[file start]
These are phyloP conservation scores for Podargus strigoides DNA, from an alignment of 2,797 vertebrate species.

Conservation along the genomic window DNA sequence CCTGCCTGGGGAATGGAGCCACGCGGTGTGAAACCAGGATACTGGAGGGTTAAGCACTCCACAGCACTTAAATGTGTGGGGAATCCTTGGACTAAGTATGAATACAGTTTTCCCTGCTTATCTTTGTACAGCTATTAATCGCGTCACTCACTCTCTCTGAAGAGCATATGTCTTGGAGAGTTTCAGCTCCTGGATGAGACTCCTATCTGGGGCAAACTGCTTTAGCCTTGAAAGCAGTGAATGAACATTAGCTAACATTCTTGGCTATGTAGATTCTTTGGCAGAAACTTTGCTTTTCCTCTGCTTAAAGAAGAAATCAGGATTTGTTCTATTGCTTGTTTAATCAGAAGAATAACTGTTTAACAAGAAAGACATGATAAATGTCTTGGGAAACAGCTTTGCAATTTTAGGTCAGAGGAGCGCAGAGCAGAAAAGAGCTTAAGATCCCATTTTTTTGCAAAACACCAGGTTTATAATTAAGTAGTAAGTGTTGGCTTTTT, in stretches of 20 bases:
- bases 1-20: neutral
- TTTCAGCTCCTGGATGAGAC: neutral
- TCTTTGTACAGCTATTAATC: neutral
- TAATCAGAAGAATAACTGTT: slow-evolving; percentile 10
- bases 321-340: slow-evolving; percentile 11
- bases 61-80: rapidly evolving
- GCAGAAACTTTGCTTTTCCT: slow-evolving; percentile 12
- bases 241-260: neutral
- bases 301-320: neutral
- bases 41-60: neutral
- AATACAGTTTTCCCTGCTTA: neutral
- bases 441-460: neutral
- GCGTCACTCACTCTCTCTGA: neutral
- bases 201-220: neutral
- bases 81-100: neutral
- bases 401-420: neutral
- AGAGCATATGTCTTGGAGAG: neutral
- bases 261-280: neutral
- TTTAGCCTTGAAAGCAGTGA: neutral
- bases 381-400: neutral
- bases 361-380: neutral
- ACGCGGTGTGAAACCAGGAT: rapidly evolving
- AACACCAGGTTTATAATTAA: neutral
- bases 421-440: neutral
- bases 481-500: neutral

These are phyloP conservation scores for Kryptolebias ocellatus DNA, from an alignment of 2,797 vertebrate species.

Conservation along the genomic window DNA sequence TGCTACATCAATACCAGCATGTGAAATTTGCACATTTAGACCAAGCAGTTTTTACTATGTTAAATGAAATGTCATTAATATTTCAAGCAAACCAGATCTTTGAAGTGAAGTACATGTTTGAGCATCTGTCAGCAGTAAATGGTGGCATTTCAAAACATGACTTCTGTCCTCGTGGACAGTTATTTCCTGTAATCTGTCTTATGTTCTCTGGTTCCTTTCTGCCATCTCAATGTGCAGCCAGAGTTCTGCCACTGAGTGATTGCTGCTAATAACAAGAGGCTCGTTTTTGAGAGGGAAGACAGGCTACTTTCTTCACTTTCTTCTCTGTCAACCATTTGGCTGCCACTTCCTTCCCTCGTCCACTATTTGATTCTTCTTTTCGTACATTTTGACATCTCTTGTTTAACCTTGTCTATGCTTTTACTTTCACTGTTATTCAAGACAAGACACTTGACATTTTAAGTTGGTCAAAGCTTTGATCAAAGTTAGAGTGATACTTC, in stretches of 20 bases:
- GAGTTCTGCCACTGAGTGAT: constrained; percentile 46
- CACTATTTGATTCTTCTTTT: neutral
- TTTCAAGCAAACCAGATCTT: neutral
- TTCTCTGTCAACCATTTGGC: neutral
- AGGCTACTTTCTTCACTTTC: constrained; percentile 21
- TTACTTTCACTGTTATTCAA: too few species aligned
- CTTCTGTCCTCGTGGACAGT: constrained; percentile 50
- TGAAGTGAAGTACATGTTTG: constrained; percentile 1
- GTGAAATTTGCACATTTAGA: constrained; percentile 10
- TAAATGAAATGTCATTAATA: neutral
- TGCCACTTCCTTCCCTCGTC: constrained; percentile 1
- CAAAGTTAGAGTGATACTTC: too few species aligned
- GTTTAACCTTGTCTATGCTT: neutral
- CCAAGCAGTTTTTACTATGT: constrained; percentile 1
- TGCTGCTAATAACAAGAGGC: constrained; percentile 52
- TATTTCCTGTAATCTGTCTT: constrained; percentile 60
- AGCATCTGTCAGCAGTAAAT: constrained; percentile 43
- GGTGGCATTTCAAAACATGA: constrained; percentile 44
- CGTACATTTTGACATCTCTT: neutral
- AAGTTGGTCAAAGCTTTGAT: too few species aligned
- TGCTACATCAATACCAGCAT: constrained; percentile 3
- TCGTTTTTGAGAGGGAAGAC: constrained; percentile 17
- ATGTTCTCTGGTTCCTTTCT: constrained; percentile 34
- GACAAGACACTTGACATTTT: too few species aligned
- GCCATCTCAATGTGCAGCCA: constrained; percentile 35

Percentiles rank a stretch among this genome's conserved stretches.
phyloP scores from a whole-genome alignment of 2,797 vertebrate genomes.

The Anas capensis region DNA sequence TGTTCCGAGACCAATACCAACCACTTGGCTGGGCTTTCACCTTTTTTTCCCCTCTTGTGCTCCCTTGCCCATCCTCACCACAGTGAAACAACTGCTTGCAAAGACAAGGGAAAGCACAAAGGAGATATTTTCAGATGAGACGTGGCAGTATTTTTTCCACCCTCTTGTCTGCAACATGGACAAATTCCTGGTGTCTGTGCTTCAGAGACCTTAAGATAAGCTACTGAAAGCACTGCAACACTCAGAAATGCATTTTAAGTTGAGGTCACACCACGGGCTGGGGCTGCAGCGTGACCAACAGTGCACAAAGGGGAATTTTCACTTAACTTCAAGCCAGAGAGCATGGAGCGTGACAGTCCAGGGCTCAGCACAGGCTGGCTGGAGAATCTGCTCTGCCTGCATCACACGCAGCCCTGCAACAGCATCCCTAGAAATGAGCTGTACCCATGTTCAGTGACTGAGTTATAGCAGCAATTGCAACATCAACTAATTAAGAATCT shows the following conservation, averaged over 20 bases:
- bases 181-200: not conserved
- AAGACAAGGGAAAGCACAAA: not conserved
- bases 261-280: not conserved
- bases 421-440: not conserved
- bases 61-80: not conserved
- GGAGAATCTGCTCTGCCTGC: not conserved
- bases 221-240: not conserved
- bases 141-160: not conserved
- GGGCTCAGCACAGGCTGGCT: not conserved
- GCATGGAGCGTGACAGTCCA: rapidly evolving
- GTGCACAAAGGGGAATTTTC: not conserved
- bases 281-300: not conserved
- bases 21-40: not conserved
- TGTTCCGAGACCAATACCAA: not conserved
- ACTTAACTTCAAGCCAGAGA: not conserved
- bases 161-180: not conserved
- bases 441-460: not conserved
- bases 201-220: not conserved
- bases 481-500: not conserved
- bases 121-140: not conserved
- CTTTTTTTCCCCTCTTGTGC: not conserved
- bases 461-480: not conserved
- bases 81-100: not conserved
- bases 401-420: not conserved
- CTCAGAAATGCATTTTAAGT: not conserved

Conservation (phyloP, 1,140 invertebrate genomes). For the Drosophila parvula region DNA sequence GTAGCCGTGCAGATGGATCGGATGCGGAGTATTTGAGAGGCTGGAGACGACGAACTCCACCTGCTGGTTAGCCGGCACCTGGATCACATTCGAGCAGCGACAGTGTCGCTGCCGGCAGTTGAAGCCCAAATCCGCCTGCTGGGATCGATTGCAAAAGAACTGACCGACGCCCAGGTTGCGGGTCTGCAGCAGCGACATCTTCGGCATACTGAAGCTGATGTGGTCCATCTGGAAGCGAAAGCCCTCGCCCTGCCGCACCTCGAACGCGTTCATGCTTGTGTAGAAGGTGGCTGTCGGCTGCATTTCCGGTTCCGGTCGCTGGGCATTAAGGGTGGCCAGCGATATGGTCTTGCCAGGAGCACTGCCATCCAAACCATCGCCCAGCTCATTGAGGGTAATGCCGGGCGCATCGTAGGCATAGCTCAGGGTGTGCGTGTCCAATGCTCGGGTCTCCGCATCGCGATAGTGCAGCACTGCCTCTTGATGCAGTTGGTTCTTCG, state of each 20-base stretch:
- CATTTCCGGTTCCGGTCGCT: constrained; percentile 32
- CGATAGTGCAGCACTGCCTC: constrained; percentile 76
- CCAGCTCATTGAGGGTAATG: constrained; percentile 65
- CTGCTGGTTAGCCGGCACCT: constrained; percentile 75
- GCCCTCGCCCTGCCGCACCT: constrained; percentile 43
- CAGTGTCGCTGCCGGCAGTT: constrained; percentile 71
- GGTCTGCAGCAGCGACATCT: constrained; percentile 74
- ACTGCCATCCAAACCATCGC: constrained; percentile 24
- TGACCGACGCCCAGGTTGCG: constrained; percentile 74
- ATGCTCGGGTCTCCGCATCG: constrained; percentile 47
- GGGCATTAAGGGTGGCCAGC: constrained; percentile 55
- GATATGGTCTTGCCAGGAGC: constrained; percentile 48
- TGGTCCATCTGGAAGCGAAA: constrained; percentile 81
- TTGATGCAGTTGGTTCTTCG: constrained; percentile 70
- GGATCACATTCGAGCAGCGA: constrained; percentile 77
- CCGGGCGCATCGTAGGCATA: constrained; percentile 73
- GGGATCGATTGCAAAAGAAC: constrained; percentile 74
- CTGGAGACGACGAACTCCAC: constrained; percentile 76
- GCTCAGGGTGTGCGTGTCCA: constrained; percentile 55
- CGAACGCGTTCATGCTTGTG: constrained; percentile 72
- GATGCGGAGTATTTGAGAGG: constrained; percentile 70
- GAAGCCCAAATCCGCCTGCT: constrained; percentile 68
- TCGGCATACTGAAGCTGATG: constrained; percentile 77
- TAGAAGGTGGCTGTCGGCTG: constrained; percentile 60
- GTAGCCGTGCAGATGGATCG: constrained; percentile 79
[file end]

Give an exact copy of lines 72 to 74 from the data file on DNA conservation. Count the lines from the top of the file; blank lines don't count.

- ACTTAACTTCAAGCCAGAGA: not conserved
- bases 161-180: not conserved
- bases 441-460: not conserved